The issue of ground rents payable for leasehold properties has attracted negative publicity recently; particularly so called ‘escalator’ ground rents. These are rents that escalate over time, for example doubling every ten years. This can lead to leaseholders paying thousands of pounds for properties they already own. This is a problem not only for owners of flats, but also owners of houses.
What problems are lenders facing?
While costs to homeowners are the most visible problem, they are not the full story. Lenders are taking an increasingly tough line and, in some instances, are refusing to provide mortgages where there are steep or frequent ground rent escalations during the term of the lease. If a potential buyer cannot secure a mortgage on a lease, this has a negative impact on the ability of a lessee to sell.
An additional consequence of escalator ground rents is that leaseholders can lose out on protections normally available to long leaseholders. If the ground rent rises above £250 per year (or £1,000 per year in London), there is a risk that the tenancy could be considered an assured shorthold tenancy (AST). This results in the freeholder having more avenues to potentially exploit to bring the lease to an end and the leaseholder losing rights such as the right to first refusal on the sale of the freehold.
So what are the options for a leaseholder? One option is for a leaseholder to use its statutory right to extend the remaining term of the lease by 90 years. This has the effect of reducing the ground rent payable to a peppercorn thereby bringing to an end the escalator provisions and avoids the risk of the lease being considered an AST. The downside of this approach is the leaseholder has to pay not only its own legal and surveying fees, but also the reasonable professional fees of the landlord, in addition to a premium.
As Tom Olden of Olden Property Consulting comments:
Although extending a lease through the statutory lease extension process can seem long winded, it was designed to protect the interests of the leaseholder. More and more often I receive calls from clients who tried to extend their lease ‘informally’ to avoid paying professional fees, only to realise six months into negotiations the offer from the freeholder was not as good as it initially seemed, mainly due to escalating ground rent provisions. The benefit of selling a lease with a peppercorn ground rent cannot be over stated.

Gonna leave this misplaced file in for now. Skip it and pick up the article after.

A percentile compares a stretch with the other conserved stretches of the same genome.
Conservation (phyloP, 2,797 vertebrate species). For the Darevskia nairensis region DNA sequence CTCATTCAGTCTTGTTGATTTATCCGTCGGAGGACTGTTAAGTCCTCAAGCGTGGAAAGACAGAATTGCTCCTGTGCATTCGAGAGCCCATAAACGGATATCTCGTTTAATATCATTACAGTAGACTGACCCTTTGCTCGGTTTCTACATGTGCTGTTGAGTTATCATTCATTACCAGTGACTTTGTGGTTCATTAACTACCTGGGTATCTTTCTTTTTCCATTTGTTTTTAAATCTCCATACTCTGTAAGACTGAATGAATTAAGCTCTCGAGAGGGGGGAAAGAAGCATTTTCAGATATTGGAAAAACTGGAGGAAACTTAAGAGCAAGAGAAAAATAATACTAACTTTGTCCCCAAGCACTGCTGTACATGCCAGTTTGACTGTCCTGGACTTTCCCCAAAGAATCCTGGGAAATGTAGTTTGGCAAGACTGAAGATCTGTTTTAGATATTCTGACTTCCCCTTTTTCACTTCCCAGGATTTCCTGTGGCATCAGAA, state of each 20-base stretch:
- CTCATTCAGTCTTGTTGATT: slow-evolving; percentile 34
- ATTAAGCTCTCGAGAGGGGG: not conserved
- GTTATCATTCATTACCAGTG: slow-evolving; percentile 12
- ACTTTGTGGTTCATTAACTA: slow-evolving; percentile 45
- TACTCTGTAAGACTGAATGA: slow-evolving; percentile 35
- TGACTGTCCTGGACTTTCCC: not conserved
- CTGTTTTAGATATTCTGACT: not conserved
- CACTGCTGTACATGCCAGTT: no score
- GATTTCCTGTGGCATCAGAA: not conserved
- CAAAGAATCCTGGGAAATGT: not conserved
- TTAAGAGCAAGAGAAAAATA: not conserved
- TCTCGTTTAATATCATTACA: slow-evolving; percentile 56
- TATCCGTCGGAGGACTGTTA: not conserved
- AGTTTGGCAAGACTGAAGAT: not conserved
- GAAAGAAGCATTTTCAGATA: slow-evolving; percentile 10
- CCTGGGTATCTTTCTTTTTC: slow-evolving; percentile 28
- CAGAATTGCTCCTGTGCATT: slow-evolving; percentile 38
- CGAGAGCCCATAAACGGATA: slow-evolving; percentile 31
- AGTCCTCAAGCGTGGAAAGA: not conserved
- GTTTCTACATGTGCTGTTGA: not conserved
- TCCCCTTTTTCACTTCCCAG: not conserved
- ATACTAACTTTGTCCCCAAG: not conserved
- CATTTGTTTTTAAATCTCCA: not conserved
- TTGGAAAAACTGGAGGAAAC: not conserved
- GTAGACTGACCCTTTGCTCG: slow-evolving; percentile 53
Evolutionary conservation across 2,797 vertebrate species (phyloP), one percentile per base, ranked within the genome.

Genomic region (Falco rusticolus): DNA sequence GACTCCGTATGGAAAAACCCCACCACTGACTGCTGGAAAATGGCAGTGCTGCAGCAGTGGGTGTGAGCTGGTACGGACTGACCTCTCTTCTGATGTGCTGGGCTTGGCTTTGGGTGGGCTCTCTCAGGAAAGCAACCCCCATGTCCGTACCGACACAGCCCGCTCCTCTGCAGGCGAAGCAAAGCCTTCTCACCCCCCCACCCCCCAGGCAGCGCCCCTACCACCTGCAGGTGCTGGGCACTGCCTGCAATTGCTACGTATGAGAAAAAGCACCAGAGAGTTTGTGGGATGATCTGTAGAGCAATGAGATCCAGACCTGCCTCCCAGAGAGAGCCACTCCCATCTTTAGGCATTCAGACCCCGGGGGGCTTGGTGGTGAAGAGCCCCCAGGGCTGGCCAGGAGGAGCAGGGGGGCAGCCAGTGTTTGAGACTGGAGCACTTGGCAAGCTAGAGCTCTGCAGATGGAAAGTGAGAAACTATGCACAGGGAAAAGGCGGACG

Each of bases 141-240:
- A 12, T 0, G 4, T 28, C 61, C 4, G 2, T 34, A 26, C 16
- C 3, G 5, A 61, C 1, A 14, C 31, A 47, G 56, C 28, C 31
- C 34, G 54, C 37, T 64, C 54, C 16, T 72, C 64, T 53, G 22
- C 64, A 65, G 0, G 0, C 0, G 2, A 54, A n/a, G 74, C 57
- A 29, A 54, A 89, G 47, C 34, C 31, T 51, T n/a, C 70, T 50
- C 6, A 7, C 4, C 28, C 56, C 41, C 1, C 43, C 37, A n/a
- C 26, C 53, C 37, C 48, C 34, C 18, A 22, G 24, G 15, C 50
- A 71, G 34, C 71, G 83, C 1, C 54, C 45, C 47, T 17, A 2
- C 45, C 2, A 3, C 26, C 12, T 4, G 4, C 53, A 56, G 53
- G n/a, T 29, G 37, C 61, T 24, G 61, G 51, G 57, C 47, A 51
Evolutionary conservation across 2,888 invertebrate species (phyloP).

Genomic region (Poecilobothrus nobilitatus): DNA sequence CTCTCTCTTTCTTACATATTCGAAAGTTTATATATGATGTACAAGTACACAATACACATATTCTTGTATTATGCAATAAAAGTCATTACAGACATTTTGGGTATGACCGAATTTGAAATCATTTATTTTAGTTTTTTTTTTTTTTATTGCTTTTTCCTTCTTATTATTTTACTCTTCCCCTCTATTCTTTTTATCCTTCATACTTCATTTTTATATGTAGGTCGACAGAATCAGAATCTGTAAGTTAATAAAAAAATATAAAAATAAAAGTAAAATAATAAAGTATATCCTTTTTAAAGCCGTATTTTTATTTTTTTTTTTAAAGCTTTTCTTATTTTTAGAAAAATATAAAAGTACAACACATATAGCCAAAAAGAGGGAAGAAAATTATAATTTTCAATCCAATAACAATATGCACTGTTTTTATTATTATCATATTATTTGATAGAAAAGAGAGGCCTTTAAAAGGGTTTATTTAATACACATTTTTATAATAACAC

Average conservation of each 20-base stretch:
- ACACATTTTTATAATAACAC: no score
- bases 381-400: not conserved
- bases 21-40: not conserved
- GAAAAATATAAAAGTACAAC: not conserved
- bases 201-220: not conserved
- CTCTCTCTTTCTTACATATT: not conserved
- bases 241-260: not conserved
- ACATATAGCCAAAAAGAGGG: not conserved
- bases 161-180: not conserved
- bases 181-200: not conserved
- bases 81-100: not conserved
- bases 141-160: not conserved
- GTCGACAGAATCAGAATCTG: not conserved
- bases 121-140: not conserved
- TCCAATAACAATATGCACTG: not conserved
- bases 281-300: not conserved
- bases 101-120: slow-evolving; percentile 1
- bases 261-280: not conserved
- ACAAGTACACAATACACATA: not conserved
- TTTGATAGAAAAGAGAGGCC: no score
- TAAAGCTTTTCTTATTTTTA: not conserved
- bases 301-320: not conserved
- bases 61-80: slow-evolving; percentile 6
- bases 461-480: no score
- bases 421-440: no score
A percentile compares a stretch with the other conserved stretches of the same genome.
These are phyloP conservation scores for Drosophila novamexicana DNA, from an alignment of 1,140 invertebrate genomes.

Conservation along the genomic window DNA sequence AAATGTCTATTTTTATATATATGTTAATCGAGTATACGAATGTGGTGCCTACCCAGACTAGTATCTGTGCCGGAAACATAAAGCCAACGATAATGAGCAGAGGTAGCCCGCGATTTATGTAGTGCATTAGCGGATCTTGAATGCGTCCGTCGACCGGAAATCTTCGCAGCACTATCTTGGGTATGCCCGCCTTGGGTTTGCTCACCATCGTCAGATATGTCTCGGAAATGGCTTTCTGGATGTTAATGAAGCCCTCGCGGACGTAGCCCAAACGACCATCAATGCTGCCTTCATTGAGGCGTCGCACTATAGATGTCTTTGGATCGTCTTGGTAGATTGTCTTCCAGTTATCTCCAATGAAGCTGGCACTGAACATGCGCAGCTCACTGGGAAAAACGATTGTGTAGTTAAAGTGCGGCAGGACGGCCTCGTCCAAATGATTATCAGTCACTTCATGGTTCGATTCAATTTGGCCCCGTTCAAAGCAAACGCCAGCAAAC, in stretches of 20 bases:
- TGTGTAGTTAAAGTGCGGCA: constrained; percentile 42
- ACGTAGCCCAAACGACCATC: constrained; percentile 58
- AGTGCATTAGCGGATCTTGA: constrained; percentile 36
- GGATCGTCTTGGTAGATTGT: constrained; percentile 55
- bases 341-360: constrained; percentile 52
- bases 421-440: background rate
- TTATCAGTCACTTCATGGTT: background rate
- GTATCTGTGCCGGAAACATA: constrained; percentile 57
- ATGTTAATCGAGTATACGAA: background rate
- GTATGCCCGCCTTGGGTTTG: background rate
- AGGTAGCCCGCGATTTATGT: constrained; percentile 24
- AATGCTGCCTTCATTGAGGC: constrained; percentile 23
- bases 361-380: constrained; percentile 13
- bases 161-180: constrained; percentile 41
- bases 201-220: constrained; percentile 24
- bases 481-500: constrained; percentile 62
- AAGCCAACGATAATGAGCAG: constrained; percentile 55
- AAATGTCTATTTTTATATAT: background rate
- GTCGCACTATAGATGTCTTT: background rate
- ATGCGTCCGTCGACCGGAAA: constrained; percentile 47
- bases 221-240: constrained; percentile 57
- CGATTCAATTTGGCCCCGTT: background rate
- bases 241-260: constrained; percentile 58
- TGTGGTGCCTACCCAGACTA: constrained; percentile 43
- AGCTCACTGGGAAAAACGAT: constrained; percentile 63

If you are thinking of extending a lease a simple tip I can give is to check your lease ASAP. It is advisable to extend a lease if there are less than 90 years remaining, however once the term is less than 80 years it is considerably more expensive as an additional sum known as ‘marriage value’ becomes payable to the freeholder.
What are the alternative options to a lease extension?
An alternative option to lease extension, if there are a group of lessees in a similar position, is to band together to purchase the freehold. Once the freehold is acquired, usually through a company created by the residents, the group of residents can then grant themselves new leases on favourable terms. As with lease extensions, the residents have to pay their costs as well as the reasonable professional fees of the freeholder and a premium. Owners of leasehold houses have similar rights to extend their lease or to acquire the freehold subject to payment of fees and a premium.
The Government has promised to crack down on unfair leasehold practices and the Law Commission is currently consulting on proposed changes. Some developers are voluntarily changing leases with escalator ground rents, but will usually only do so if the homeowner has purchased directly from them. If the property has already been sold, the new owners often have no recourse.
Existing leaseholders need to check their leases for escalating ground rents in particular and, if they have them, act quickly to avoid losing out on key rights. The premium payable will be more expensive the closer the lease gets to its expiry date.
Guy Evans is a Solicitor in the Dispute Resolution team at Thomson Snell & Passmore LLP, specialising in property disputes. Tom Olden is a surveyor and director of Olden Property Consulting, specialising in leasehold valuations, enfranchisement and compulsory purchase.